Sunday, August 14, 2005
Unity and the Eucharist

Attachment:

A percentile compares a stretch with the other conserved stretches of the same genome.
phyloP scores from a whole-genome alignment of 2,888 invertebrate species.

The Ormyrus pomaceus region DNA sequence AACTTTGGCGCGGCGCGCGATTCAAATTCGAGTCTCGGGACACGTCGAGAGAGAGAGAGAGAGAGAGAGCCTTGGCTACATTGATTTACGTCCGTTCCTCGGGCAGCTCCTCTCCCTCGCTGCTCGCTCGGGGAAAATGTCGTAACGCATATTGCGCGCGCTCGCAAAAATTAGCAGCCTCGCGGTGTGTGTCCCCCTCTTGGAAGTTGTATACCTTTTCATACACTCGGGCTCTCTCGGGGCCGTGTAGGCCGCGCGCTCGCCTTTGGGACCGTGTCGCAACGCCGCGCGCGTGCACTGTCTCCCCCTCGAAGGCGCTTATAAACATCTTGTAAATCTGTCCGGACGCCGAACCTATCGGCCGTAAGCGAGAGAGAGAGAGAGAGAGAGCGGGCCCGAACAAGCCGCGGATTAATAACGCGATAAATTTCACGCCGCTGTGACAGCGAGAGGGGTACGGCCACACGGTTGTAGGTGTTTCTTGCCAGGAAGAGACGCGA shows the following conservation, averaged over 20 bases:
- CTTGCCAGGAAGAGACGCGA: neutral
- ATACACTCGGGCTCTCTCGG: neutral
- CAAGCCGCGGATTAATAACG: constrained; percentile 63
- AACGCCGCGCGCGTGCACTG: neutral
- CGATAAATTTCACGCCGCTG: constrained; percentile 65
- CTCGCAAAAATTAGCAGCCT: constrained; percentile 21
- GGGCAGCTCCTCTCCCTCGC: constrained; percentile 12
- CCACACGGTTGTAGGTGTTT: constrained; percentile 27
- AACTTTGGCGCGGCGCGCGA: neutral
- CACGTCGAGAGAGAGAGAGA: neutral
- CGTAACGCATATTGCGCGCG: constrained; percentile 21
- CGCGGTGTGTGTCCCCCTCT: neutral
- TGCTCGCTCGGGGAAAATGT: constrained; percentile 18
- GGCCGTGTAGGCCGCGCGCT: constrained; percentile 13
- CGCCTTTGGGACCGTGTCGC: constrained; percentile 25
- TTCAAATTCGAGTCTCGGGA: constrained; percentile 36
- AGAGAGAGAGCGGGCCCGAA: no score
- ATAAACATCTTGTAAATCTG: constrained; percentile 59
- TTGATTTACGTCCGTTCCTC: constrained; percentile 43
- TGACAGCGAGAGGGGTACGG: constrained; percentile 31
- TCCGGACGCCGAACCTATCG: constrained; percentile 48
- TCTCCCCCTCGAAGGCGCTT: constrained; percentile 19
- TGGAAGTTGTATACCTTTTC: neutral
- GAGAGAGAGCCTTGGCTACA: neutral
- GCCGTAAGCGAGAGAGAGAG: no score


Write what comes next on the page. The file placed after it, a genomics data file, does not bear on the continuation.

"So they are no longer two, but one flesh. Therefore, what God has joined together, man must not separate." (Matthew 19:6) "The chalice of benediction which we bless, is it not the communion of the blood of Christ?" (1 Cor 10:16) Our salvation depends on our unity with our redeemer, Jesus Christ, because he is the way, the truth and the life. To be severed from him means we lose the way, the truth and the life, i.e., we become lost, we become blind and we sicken and die. Where do we derive this unity? Most Christians already know that it begins at baptism, when we die to (original) sin and rise to a divine life with Christ. But while Christ stands outside time and remains our redeemer for all time, we have this thing called a lifetime. And in this lifetime, we must remain always in communion with Christ. How do we unite with Christ? By becoming of one flesh with him. By a communion of the blood of Christ and a partaking of his body. Why am I making a big deal of flesh and unity? Because the Lord is, too. Not only in the oneness of flesh that exists between man and woman joined by God, but also in the oneness of Man and God: "The Word was made flesh and dwelt among us." There was compelling enough reason for our awesome God to be made flesh AND to dwell among us: to be one with us, so that we can be one with him. And this is not just a spiritual oneness but a fleshy oneness. And why not, when the flesh meant so much to the Lord himself who willed to be born in the flesh, and to take our sins upon his own body. And why not when the Lord sees fit to not only will to save our souls but also to will to raise us up, body and soul, on the last day.